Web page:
In the Globe and Mail’s“Target maturity ETFs: Taking aim at bigger bond returns”Rob Carrick discusses the benefits of relatively little known target maturity corporate bonds to build your fixed income portfolio; “they mature on a preset date, just like those hard-to-buy individual corporate bonds. You can use them in a bond ladder, or you can match maturity dates with your particular financial needs.”RBC and BMO offer such ETFs with annual fees of about 0.3-0.35% MER. The important metrics for these types of bond funds are not current yield but YTM (yield to maturity) and fees. You might also be interested in reading Jean Lesperance’s “Fixed income: Which is “best”- GIC, Individual bonds, target maturity ETF or traditional ETF”and Morningstar’s “Bond laddering with ETFs”on the same subject. Investment News’ “It looks like a bond and smells like a bond, but it’s an ETF” also discusses target-date bond ETFs. (On the surface these appear to be a good idea but YTM minus fees seem to result in less than GIC-like rates with higher credit risk which GICs don’t have; on the plus side the ETFs should offer better liquidity (at TBD cost) compared to GICs.)
In Investment News’ “Halloween near but latest retirement study downright scary”Mary Beth Franklin calls the results of the latest Wells Fargo survey of 1000 middle class Americans scary. Among the findings were respondents indicating that: (1) they are not concerned that while they expected to need $300,000 of assets for retirement, they only had $25,000 saved, (2) they were planning to deal with the shortfall by working longer, (3) they were expecting in retirement to have <50% of their preretirement income, and (4) they arrived at the required assets for and income in retirement by guessing the numbers. The article suggests that advisors could help many of these individuals with a ‘reality check’ with”how much to save, how to invest and how much they can afford to spend in retirement”.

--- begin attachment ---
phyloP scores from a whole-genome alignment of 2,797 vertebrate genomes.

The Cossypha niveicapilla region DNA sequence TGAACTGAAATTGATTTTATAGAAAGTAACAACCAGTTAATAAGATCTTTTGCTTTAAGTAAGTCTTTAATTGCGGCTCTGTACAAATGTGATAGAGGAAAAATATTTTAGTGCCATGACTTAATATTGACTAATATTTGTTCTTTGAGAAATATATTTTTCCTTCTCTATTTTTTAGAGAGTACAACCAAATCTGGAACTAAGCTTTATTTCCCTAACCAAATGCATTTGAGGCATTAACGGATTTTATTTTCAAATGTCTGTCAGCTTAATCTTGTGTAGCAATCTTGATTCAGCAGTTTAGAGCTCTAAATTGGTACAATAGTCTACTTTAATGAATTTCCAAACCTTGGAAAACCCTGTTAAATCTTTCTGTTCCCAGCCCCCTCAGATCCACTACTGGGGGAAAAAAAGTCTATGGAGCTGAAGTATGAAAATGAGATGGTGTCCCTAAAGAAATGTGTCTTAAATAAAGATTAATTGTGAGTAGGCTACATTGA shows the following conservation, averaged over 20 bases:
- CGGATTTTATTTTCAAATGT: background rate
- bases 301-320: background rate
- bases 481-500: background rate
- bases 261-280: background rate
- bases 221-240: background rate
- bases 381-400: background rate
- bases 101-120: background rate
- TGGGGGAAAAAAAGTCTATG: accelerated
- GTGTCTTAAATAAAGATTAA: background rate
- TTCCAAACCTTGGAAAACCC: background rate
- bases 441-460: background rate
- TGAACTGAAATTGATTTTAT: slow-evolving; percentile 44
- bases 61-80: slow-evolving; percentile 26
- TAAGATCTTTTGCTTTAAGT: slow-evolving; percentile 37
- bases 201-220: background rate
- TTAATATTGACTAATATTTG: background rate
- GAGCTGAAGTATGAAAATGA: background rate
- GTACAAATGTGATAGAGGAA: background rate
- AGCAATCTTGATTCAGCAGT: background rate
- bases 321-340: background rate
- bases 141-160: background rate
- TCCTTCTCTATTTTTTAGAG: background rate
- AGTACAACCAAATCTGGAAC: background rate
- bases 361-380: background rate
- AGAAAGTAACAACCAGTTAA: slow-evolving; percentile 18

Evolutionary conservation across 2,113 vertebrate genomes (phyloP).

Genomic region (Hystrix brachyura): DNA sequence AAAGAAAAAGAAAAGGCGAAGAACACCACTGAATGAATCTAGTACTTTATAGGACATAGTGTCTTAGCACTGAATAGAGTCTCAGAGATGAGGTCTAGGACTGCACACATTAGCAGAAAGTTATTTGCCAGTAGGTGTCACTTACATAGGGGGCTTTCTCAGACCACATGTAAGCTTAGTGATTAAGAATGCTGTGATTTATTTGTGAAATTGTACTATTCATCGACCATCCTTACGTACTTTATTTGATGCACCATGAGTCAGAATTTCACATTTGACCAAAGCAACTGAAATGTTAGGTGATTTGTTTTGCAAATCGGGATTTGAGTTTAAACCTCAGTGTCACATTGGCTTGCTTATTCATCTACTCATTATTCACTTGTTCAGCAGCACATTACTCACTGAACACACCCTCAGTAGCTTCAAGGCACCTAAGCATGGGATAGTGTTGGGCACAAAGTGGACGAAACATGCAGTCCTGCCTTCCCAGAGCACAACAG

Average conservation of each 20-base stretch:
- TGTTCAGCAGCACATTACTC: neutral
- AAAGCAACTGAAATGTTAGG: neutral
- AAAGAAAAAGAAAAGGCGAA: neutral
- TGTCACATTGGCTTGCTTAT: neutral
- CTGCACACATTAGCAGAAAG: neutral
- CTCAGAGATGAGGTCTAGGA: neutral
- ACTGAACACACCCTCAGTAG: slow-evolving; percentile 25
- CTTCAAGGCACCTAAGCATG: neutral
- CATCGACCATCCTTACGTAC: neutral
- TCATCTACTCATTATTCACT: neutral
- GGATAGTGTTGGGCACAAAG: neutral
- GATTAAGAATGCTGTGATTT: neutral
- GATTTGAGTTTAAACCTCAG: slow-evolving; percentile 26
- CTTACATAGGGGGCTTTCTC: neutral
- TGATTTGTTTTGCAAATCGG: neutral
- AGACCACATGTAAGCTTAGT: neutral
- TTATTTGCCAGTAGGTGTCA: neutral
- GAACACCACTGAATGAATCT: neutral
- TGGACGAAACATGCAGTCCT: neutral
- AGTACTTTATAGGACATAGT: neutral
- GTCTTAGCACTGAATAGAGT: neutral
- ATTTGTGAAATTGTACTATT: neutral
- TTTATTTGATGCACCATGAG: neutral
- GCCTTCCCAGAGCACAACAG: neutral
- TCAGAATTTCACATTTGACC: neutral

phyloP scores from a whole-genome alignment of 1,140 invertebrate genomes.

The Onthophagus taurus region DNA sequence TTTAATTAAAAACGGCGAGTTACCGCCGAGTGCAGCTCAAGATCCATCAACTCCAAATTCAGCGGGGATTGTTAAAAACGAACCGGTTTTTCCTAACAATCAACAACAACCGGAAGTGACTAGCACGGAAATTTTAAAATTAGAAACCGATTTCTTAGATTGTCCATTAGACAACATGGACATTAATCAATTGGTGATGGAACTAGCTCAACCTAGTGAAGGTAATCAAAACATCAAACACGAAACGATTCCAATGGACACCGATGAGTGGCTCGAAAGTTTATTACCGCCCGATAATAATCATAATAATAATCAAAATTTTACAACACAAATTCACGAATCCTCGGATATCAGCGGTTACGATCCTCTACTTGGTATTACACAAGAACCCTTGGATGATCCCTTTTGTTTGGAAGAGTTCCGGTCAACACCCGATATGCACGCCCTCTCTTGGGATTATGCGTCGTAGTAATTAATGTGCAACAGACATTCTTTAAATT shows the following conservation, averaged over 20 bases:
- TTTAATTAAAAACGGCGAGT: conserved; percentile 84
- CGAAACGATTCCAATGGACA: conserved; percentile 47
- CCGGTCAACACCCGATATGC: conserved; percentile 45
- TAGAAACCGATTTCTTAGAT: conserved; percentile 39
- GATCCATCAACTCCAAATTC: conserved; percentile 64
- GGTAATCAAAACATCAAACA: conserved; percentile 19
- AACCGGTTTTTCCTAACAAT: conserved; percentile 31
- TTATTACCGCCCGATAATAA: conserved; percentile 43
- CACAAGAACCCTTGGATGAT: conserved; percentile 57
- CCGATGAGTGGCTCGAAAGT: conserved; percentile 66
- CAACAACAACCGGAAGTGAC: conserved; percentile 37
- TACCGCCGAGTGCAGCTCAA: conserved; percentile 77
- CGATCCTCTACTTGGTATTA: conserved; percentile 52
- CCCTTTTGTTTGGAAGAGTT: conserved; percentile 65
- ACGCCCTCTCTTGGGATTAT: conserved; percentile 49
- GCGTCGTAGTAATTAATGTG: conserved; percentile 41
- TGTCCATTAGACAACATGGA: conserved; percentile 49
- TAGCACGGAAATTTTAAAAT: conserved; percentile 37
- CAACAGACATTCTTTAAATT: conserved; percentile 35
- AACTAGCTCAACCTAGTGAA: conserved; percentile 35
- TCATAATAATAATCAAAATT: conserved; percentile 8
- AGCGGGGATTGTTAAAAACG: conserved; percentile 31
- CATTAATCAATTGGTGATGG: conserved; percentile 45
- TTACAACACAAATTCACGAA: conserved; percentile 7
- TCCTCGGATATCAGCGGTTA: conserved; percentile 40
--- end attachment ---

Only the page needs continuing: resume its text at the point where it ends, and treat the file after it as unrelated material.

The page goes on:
In the Financial Post’s “Canadian regulators weighing standards for financial advisors” Barbara Schecter looks at some of the tentative efforts under way to at least explore stricter fiduciary standards for financial advisors in Canada. “Investor rights advocates say advisors should be held to a higher standard of care, similar to the fiduciary duty of a company executive or lawyer — and note that other jurisdictions including the European Union and the United States are moving in this direction. But improvements to advisor responsibility and accountability in Canada have been slow to come… Many ‘advisors’ are arguing that any proposed changes in the direction of fiduciary responsibility must first demonstrate the “benefits” before proceeding with changes and make sure that higher costs should not be the unintended circumstances. FAIR Canada executive director Pascutto “is encouraged that regulators highlighted the common misconception among investors that advisors must always act in the best interest of their clients.” (I continue to be puzzled how anyone in the”advice” business could possibly object to being required to act in the best interest of the client; I must just be old fashioned and probably don’t fully understand the definition of advice.)
Canada’sTeranet-National Bank House Price Index for September 2012 indicates that prices decreased MoM in six of 11 metropolitan areas: Edmonton (-0.7%), Montreal (-0.6%), Ottawa (-0.8%), Quebec (-0.2%), Victoria (-1.3%) and Vancouver(-1.2%), and YoY in Vancouver (-1.4%) and Victoria (-2.6%). According to the Canadian Real Estate Association sales volume was off in Vancouver (-33%), Ottawa and Montreal (-17%), Quebec City (-14%). “Prices were up 0.5% from the month before in Calgary and Halifax, 0.4% in Winnipeg, 0.3% in Hamilton and 0.1% in Toronto.”
Garry Marr writes in the Globe and Mail’s “Toronto home sales showing more signs of slowdown” that even though year-to-date sales are on par with 2011, new home sales in Toronto were the second lowest in September for 13years. Reasons mentioned include: tighter bank lending rules, reduced mortgage amortization from 30 to 25 years. “High-rise or condo sales across the GTA for the year are 19% above the long-term average but remaining high-rise inventory is the second highest on record.”